The ice harvest was going strong in the Inland Northwest.


100 years ago in Colville: Mother and 2 sons die in house fire

A mom and her two sons were killed in a fire and a third son was critically injured in a house fire in Colville.


100 years ago in Spokane: Vaudeville ‘king of newsboys’ to entertain his vassals

Spokane’s newsboys – numbering in the hundreds – were about to get a special treat.


100 years ago in Spokane: Roosevelt dies, and Spokane mourns

Spokane was mourning the death of former President Theodore Roosevelt.


100 years ago in Spokane: Young men charged after aiding girls’ escape from juvenile jail

Several young men were implicated in assisting two girls, Loretta Atchinson and Ella McNulty, in escaping from the county’s juvenile jail.


100 years ago in Spokane: Public safety commissioner lays out motive theory in strychnine killing

Spokane’s commissioner of public safety John H. Tilsley laid out the case against H.M. Delaney – and now it was up the county prosecutor to make a decision about charges.


UPDATED: Thu., Jan. 3, 2019, 7:50 a.m.

100 years ago in Spokane: Strychnine death suspect likely destroyed evidence, police say

More information surfaced casting suspicion on H.M. Delaney in the strychnine death of Rosa Kempf, 22.


100 years ago in Spokane: Spanish influenza pushes death rate to record high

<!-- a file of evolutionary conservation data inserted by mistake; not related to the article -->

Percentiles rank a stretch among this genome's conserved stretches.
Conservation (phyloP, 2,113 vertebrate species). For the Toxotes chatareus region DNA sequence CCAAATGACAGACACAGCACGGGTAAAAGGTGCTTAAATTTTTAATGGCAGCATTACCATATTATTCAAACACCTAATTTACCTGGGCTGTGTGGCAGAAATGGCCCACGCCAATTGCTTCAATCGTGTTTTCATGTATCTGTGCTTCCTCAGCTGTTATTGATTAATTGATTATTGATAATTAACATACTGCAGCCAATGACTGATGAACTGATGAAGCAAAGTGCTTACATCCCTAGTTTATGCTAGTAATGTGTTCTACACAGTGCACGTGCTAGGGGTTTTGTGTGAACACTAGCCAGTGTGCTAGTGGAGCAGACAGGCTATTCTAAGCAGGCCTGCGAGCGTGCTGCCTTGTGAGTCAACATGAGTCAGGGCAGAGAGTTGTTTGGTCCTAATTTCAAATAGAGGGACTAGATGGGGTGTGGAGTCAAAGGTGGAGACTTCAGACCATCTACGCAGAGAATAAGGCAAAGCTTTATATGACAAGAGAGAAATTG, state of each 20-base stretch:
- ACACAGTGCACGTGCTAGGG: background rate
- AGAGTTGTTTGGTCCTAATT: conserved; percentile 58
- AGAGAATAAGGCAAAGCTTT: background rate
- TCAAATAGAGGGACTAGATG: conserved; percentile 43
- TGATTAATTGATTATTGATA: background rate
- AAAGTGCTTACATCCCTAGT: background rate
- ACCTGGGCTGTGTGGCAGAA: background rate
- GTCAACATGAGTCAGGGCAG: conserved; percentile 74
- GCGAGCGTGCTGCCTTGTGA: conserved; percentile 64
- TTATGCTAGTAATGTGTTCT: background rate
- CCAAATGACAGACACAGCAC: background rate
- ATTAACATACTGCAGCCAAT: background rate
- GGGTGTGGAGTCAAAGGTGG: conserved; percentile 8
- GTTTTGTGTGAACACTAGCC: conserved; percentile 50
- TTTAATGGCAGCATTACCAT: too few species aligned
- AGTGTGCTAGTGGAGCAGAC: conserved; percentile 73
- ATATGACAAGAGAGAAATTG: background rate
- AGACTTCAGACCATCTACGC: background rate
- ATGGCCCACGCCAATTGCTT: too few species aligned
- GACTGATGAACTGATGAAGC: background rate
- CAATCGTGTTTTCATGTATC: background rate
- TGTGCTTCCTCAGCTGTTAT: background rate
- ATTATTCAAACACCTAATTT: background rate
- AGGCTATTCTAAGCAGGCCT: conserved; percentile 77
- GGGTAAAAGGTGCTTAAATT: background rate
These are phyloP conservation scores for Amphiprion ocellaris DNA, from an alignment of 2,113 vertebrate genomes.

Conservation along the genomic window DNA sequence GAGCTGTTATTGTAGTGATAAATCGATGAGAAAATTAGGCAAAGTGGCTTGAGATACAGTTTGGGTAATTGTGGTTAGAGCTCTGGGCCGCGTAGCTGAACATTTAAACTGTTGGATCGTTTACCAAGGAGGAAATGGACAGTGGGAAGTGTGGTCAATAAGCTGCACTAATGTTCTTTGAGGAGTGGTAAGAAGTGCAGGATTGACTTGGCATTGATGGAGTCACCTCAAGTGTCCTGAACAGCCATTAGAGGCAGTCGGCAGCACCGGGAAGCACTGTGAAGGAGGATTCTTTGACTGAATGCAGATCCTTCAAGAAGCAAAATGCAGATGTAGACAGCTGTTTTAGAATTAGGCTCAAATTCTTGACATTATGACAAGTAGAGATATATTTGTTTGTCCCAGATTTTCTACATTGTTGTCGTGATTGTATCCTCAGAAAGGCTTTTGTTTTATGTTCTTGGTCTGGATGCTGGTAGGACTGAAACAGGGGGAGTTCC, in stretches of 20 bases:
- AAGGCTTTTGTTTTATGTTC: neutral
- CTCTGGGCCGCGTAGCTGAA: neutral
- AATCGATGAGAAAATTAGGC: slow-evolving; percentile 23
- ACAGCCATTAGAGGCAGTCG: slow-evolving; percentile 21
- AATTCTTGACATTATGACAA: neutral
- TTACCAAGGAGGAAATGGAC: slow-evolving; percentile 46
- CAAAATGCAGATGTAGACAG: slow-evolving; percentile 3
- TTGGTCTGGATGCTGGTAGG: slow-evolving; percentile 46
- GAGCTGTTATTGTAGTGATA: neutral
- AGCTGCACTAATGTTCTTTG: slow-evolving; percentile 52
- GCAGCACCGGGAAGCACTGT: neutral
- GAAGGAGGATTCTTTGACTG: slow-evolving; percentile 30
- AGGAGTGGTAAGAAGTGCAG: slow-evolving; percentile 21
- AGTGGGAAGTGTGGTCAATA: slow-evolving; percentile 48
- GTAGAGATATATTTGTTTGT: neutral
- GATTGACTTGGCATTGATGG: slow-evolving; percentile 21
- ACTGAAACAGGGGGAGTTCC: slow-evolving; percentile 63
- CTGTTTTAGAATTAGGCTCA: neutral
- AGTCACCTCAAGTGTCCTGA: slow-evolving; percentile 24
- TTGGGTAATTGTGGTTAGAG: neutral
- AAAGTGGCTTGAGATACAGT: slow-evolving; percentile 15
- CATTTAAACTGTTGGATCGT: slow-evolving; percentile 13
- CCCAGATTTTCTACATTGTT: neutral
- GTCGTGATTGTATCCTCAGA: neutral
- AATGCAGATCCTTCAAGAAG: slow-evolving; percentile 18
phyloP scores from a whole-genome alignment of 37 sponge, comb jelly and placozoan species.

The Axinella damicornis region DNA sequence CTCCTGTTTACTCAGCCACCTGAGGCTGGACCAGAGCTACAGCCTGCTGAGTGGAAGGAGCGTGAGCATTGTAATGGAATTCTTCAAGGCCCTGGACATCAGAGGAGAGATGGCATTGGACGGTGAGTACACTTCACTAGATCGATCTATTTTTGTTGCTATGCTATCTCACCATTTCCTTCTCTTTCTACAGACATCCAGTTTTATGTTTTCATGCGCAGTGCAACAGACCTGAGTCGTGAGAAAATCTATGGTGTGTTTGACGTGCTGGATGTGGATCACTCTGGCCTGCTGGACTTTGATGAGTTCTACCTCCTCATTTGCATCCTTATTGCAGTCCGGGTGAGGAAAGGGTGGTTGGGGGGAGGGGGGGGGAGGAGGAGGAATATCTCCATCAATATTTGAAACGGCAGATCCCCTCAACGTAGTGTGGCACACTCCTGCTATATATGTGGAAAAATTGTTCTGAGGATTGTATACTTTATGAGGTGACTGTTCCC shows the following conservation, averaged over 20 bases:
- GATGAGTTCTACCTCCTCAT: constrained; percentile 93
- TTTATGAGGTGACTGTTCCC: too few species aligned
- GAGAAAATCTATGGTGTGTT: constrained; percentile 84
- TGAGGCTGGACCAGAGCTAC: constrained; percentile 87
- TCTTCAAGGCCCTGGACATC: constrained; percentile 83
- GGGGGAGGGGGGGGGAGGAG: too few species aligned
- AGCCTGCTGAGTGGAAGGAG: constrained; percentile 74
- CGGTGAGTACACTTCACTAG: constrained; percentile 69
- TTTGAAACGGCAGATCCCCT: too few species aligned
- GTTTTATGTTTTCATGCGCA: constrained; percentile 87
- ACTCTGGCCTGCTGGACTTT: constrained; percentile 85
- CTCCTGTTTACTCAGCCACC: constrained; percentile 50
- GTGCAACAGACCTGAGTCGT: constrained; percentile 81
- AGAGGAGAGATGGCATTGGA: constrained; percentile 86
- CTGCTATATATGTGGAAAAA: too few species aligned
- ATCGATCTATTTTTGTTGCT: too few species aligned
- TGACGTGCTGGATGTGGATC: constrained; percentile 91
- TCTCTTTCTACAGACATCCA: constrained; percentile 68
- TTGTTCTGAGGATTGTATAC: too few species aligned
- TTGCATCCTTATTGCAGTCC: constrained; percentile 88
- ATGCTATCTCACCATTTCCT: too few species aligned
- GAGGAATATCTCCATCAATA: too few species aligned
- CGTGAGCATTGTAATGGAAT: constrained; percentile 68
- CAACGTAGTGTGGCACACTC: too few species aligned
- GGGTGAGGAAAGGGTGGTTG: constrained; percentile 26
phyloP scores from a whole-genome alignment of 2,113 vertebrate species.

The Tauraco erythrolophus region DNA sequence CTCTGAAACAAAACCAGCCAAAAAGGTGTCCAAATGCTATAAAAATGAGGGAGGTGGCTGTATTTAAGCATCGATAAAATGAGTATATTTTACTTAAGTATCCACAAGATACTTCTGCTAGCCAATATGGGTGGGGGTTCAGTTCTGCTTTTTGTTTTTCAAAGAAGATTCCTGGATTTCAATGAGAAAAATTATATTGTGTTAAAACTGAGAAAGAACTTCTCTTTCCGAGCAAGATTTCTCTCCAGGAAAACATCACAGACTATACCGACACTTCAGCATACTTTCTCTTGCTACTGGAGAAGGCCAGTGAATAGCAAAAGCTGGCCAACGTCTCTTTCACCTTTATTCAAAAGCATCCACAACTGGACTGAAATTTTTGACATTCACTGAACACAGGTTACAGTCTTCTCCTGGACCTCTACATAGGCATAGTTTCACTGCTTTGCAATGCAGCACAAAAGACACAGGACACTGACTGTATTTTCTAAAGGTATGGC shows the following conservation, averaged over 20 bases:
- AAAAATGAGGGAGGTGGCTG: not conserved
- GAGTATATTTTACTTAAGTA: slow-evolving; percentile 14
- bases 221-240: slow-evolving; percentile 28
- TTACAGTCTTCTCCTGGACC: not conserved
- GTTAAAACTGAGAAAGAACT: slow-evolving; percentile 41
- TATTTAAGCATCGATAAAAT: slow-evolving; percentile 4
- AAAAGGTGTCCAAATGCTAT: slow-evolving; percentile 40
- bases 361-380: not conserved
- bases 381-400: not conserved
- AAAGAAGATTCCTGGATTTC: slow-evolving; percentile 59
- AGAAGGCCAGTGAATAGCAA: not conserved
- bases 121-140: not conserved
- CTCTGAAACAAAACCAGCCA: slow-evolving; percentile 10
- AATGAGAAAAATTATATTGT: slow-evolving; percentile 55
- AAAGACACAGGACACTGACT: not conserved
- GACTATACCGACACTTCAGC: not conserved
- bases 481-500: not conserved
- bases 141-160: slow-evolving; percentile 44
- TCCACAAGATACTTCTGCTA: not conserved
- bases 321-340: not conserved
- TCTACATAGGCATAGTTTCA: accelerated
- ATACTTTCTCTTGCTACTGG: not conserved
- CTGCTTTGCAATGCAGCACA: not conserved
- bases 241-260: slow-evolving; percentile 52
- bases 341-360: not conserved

The final 1918 statistics were in, and the results were no surprise: Spokane had the highest death rate in its history, because of the Spanish flu epidemic.


100 years ago in Spokane: After dodging bullets overseas, 20-year-old dies in a fall

Charles Fred Eberlin, 20, just returned from wartime service, died after falling 130 feet from the Seventh Avenue bridge over Hangman Creek.


100 years ago in Spokane: End of flu quarantine announced for New Year’s Day

The news everyone was waiting for finally arrived: The partial flu quarantine would be lifted on New Year’s Day.


100 years ago in Spokane: Spanish flu, in the wane, claims former Spokane mayor

The Spanish flu epidemic claimed perhaps its most prominent victim yet, Elmer De Vando Olmsted, 69, former Spokane mayor.


100 years ago in Spokane: Admission of forgery adds to body of evidence in strychnine death

H.M. Delaney, held in questioning for the strychnine death of Rosa Kempf, made a damaging admission: He forged a letter from her after her death.


100 years ago in Spokane: Suitors remain focus of investigation into woman’s death from strychnine

The “sensational developments” in the Rosa Kempf strychnine poisoning case, promised by the Spokane Daily Chronicle a day earlier, turned out to merely deepen the mystery.


100 years ago in Spokane: Investigators raise doubts that strychnine death was suicide

The mystery surrounding the strychnine death of Rosa Kempf, 22, continued to baffle investigators.


100 years ago in Spokane: Talk of suicide in strychnine case ‘all bosh,’ safety commissioner asserts

Spokane commissioner of public safety John H. Tilsley hotly disputed the conclusion of some city detectives that the strychnine death of Rosa Kempf was a suicide.


100 years ago in Spokane: Soldiers and sailors clear socialist meeting hall

About 60 soldiers and sailors, home on furlough, walked into a gathering of Spokane socialists and ordered everyone to leave.